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BOB DOUGHTY: Welcome to THE MAKING OF A NATION -- American history in VOA Special English.
Woodrow Wilson's first year as president showed the American people that they had elected a strong and effective leader. Wilson took office in nineteen thirteen. He moved quickly to fulfill his campaign promises. He won congressional approval for lower import taxes, a new tax on earnings, and restrictions on the power of big companies.
These were some of the most important economic reforms the nation had seen in many years.
This week in our series, Larry West and Maurice Joyce continue the story of Wilson's administration.
LARRY WEST: Most of Woodrow Wilson's political victories were on national issues. He had little experience with international issues. But foreign events soon began to demand more and more of his time. With all of his successes at home, it is a surprising fact of history that his presidency is remembered best for its foreign policy.
The story of Woodrow Wilson's foreign policy is full of high ideas and political bravery. But it also is a story of fierce struggle and lost hopes. It is a story that begins across America's southern border--in Mexico.
MAURICE JOYCE: At that time, Mexico had been ruled for many years by Porfirio Diaz. As Diaz grew older, his power began to weaken. In nineteen eleven, a revolt broke out. It was led by Francisco Madero, the leader of a land reform movement. Diaz understood he could not win. He resigned and fled the country.
Madero declared himself president. However, powerful groups in Mexico opposed him. In a short time, one of his own generals, Victoriano Huerta, arrested him. Madero was murdered soon after Huerta seized power.
President Wilson refused to recognize Huerta's government. He believed other forces would rise up against him. Wilson was right. Another revolt began, led by General Venustiano Carranza.
LARRY WEST: Wilson offered aid to Carranza. Carranza rejected the offer. He was afraid of American interference in Mexico. He told Wilson that Mexican troops would do all the fighting. He only wanted guns and ammunition.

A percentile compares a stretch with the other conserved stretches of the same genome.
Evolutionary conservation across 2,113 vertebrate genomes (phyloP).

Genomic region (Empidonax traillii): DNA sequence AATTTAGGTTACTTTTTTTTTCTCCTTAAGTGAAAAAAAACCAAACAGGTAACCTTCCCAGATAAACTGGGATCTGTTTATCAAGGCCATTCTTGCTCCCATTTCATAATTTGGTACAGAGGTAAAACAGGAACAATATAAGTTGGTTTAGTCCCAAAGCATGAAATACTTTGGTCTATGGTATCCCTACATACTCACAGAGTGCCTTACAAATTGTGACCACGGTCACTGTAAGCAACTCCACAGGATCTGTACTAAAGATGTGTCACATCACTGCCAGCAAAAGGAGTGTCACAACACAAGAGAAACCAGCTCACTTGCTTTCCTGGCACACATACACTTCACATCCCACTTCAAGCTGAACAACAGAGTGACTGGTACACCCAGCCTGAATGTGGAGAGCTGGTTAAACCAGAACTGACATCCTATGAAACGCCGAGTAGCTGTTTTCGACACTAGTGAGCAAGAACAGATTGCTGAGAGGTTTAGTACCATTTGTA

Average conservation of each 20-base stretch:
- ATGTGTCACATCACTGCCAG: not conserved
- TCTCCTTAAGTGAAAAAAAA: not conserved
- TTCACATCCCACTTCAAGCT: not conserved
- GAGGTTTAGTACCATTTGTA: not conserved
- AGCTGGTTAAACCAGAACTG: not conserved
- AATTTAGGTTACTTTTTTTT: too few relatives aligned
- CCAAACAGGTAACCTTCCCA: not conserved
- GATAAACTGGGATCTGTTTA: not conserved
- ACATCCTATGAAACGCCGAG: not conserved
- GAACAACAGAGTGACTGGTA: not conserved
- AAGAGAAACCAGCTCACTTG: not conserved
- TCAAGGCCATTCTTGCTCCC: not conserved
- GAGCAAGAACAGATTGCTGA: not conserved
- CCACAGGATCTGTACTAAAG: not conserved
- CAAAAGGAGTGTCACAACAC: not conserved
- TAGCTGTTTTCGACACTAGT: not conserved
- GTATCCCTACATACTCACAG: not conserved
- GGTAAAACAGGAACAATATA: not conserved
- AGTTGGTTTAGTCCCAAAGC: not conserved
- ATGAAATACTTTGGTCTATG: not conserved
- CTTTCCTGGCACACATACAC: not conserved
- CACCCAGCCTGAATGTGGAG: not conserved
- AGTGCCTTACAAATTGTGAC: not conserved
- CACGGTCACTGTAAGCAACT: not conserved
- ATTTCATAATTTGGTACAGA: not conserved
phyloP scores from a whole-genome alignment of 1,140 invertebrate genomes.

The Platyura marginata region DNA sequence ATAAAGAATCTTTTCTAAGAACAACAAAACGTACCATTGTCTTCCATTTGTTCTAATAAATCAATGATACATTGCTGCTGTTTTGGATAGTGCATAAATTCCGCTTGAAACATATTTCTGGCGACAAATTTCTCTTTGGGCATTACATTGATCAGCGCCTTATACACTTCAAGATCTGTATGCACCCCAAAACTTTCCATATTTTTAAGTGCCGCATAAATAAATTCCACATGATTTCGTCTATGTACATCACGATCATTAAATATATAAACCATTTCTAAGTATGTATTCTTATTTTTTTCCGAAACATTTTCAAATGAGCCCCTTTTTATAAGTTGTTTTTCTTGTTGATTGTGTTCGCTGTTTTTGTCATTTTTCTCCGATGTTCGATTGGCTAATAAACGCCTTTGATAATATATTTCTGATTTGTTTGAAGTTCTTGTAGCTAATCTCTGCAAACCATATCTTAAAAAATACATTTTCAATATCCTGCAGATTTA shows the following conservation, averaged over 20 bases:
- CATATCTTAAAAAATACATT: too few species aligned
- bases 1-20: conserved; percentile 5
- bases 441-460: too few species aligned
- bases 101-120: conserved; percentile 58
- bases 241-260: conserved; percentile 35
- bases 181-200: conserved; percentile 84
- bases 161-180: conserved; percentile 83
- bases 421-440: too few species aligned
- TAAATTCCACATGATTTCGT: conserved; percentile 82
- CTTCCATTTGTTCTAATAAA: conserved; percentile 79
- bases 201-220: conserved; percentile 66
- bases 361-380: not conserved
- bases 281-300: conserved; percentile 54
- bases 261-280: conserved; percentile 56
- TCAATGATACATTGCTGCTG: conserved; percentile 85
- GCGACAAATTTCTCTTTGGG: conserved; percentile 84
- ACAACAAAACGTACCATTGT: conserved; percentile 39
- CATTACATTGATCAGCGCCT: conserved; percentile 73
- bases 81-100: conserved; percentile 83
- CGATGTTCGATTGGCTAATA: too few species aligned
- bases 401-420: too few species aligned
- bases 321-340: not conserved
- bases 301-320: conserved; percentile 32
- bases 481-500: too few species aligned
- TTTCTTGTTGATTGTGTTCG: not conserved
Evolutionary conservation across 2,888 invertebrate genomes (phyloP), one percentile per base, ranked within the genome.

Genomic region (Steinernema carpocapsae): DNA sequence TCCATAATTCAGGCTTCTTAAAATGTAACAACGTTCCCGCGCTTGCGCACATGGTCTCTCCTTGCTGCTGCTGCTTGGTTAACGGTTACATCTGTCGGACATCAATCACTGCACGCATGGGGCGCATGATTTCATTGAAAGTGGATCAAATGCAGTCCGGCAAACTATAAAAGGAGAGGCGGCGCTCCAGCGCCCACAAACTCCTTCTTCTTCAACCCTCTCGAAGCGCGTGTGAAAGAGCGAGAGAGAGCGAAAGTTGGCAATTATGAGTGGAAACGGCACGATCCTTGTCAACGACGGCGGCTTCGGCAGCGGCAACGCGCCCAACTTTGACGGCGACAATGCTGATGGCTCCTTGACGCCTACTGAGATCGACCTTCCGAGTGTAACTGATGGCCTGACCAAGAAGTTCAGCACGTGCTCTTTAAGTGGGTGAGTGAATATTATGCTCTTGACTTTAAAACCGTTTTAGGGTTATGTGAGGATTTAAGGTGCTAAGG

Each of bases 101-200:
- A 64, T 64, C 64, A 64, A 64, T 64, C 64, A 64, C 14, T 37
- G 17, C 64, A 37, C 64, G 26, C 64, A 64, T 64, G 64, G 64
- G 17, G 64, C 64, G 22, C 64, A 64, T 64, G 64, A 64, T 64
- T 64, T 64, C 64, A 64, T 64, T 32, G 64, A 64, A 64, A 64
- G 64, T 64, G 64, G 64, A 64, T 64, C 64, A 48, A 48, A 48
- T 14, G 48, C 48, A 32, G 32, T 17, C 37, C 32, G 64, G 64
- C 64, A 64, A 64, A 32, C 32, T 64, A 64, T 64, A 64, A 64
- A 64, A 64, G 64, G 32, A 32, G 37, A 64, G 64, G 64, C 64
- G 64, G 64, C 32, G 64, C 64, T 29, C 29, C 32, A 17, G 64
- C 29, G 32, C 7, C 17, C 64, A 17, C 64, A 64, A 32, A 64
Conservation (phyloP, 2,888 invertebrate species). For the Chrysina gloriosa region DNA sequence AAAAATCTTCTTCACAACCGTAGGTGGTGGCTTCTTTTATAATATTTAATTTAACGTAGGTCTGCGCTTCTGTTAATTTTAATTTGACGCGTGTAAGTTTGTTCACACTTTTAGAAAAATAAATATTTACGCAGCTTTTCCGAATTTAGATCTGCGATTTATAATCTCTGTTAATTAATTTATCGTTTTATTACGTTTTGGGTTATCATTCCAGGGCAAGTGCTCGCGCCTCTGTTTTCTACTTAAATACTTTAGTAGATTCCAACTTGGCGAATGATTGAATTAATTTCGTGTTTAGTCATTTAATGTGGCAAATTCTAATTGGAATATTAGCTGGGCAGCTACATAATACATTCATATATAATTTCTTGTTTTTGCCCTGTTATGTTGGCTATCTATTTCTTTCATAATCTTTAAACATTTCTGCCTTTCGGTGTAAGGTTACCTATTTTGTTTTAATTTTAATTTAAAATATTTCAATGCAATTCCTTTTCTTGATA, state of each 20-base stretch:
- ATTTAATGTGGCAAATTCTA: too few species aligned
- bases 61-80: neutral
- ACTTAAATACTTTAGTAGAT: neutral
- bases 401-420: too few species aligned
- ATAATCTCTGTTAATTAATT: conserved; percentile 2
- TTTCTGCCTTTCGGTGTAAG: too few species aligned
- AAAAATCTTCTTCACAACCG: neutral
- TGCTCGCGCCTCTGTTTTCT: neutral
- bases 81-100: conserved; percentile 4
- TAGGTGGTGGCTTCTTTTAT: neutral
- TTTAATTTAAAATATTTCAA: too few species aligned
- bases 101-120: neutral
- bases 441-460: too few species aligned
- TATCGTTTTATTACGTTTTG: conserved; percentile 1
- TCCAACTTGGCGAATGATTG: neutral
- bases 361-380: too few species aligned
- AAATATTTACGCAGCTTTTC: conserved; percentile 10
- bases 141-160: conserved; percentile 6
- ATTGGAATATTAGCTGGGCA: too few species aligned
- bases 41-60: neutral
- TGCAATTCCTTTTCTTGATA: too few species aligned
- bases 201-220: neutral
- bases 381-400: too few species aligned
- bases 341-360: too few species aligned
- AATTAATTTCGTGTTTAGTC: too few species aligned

American forces did, however, get involved in the conflict. President Wilson learned that a ship from Germany was bringing supplies to the Huerta government. The ship would land at the Mexican port of Vera Cruz. Wilson ordered the United States Navy to seize and occupy the port. The move started a storm of criticism in the United States and throughout Latin America.
MAURICE JOYCE: Many people denounced President Wilson. They called him an imperialist and a fool. They asked: what right did the United States have to interfere in Mexico. Wilson finally stopped American military action in Mexico. He tried to settle the dispute at an international conference at Niagara Falls, Canada. The effort failed. The conference did not produce a settlement.
While the diplomats were talking, Carranza's revolutionary forces were fighting. They moved on Mexico City, the capital. President Huerta fled. Carranza formed a new government.
LARRY WEST: The new government began to split apart almost immediately. Another general, Francisco "Pancho" Villa, tried to seize power. He forced Carranza out of Mexico City. Then he formed his own government. President Wilson recognized Villa and his government.
Carranza, however, refused to give up. Day by day, his army grew stronger. He forced Villa to retreat. Then President Wilson recognized Carranza's government. Like Carranza, Villa refused to give up. He decided to try to start a war between Mexico and the United States.